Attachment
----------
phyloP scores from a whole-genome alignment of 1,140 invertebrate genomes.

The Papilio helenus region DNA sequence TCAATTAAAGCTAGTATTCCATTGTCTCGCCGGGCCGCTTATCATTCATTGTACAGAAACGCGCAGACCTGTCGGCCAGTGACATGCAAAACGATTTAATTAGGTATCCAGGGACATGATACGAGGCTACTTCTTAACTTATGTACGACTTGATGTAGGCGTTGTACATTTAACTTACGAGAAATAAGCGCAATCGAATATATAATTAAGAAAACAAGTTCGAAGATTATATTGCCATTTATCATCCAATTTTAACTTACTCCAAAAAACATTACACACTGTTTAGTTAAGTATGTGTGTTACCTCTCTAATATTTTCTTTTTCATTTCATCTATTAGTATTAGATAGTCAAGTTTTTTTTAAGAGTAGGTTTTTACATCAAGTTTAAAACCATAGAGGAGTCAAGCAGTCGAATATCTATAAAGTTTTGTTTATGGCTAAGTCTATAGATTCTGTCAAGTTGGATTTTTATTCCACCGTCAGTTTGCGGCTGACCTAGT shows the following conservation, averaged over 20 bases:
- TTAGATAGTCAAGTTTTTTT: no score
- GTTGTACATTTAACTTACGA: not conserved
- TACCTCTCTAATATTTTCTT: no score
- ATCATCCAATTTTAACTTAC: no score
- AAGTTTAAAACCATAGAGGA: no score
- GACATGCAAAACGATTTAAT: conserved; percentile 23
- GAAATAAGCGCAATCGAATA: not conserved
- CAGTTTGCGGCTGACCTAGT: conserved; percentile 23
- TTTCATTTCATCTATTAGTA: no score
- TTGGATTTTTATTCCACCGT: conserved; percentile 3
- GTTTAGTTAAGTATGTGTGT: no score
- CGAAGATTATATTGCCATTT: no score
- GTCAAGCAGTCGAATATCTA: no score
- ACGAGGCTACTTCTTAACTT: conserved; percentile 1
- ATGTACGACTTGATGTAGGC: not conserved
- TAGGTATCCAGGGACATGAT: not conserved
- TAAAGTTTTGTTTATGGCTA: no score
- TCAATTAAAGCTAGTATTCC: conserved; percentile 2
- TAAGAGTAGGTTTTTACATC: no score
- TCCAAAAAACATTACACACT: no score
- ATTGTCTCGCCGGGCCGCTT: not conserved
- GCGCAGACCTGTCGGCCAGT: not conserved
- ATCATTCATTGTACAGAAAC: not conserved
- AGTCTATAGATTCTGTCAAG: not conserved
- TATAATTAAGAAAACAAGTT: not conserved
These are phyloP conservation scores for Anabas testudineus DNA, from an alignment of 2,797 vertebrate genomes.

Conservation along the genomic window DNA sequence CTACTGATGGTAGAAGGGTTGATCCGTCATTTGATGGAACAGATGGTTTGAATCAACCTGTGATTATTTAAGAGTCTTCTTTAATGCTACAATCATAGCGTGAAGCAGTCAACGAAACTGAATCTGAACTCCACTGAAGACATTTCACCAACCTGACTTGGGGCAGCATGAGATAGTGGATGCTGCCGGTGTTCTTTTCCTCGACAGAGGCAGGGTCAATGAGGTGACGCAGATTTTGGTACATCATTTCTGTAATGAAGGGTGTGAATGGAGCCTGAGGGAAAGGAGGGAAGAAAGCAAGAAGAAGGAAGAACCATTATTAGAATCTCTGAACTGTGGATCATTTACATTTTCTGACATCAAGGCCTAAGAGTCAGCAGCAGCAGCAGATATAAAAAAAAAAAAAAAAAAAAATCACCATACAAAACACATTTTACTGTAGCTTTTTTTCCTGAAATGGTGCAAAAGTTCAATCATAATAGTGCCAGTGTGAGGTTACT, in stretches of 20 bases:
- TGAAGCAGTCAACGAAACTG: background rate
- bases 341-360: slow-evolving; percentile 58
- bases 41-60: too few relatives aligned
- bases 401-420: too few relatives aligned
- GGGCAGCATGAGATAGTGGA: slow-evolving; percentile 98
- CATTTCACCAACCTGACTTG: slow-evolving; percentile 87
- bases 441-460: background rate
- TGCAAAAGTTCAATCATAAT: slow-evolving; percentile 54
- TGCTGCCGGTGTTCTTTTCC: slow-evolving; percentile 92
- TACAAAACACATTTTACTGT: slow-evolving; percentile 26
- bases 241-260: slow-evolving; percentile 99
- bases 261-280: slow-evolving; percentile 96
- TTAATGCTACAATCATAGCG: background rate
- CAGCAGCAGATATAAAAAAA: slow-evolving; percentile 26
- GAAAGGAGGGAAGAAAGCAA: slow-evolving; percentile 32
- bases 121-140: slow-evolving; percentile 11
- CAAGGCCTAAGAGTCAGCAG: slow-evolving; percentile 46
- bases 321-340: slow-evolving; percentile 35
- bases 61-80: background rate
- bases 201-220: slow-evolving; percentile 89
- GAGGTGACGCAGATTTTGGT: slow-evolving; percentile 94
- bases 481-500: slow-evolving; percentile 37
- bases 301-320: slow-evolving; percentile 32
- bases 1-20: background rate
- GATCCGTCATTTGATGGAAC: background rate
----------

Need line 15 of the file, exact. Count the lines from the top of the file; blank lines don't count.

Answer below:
- GTCAAGCAGTCGAATATCTA: no score